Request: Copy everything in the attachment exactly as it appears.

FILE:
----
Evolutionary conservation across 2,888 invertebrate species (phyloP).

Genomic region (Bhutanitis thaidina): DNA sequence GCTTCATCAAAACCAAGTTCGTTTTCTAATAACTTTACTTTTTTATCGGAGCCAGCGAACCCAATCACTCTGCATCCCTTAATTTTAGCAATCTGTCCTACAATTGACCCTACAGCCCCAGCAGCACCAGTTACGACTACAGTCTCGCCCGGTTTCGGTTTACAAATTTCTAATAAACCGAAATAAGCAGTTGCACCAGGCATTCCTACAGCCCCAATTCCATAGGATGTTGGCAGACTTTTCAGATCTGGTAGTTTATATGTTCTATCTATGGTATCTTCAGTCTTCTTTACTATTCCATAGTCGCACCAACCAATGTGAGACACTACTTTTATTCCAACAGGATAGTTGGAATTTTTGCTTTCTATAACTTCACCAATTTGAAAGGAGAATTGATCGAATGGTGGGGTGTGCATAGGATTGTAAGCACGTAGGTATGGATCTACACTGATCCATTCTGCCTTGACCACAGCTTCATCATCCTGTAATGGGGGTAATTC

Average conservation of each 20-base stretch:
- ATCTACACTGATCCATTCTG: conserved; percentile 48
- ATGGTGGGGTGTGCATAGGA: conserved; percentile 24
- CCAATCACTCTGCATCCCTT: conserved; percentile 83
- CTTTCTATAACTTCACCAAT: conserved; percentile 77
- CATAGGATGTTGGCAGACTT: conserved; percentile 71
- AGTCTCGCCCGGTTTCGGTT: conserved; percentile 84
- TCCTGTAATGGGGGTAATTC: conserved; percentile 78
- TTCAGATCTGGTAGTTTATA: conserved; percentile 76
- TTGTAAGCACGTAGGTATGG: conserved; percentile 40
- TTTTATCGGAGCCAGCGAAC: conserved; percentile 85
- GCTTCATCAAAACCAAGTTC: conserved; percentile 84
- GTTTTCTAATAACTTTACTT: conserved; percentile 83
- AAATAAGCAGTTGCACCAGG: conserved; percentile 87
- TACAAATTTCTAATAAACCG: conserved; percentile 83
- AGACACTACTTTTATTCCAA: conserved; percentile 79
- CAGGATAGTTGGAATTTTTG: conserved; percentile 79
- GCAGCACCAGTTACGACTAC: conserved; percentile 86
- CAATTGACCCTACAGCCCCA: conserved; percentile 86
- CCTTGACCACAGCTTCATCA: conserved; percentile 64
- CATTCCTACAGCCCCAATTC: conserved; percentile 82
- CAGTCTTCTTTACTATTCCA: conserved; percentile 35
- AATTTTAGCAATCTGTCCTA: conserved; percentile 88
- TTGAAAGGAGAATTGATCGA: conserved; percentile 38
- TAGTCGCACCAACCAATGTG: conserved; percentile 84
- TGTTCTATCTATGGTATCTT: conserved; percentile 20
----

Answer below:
Evolutionary conservation across 2,888 invertebrate species (phyloP).

Genomic region (Bhutanitis thaidina): DNA sequence GCTTCATCAAAACCAAGTTCGTTTTCTAATAACTTTACTTTTTTATCGGAGCCAGCGAACCCAATCACTCTGCATCCCTTAATTTTAGCAATCTGTCCTACAATTGACCCTACAGCCCCAGCAGCACCAGTTACGACTACAGTCTCGCCCGGTTTCGGTTTACAAATTTCTAATAAACCGAAATAAGCAGTTGCACCAGGCATTCCTACAGCCCCAATTCCATAGGATGTTGGCAGACTTTTCAGATCTGGTAGTTTATATGTTCTATCTATGGTATCTTCAGTCTTCTTTACTATTCCATAGTCGCACCAACCAATGTGAGACACTACTTTTATTCCAACAGGATAGTTGGAATTTTTGCTTTCTATAACTTCACCAATTTGAAAGGAGAATTGATCGAATGGTGGGGTGTGCATAGGATTGTAAGCACGTAGGTATGGATCTACACTGATCCATTCTGCCTTGACCACAGCTTCATCATCCTGTAATGGGGGTAATTC

Average conservation of each 20-base stretch:
- ATCTACACTGATCCATTCTG: conserved; percentile 48
- ATGGTGGGGTGTGCATAGGA: conserved; percentile 24
- CCAATCACTCTGCATCCCTT: conserved; percentile 83
- CTTTCTATAACTTCACCAAT: conserved; percentile 77
- CATAGGATGTTGGCAGACTT: conserved; percentile 71
- AGTCTCGCCCGGTTTCGGTT: conserved; percentile 84
- TCCTGTAATGGGGGTAATTC: conserved; percentile 78
- TTCAGATCTGGTAGTTTATA: conserved; percentile 76
- TTGTAAGCACGTAGGTATGG: conserved; percentile 40
- TTTTATCGGAGCCAGCGAAC: conserved; percentile 85
- GCTTCATCAAAACCAAGTTC: conserved; percentile 84
- GTTTTCTAATAACTTTACTT: conserved; percentile 83
- AAATAAGCAGTTGCACCAGG: conserved; percentile 87
- TACAAATTTCTAATAAACCG: conserved; percentile 83
- AGACACTACTTTTATTCCAA: conserved; percentile 79
- CAGGATAGTTGGAATTTTTG: conserved; percentile 79
- GCAGCACCAGTTACGACTAC: conserved; percentile 86
- CAATTGACCCTACAGCCCCA: conserved; percentile 86
- CCTTGACCACAGCTTCATCA: conserved; percentile 64
- CATTCCTACAGCCCCAATTC: conserved; percentile 82
- CAGTCTTCTTTACTATTCCA: conserved; percentile 35
- AATTTTAGCAATCTGTCCTA: conserved; percentile 88
- TTGAAAGGAGAATTGATCGA: conserved; percentile 38
- TAGTCGCACCAACCAATGTG: conserved; percentile 84
- TGTTCTATCTATGGTATCTT: conserved; percentile 20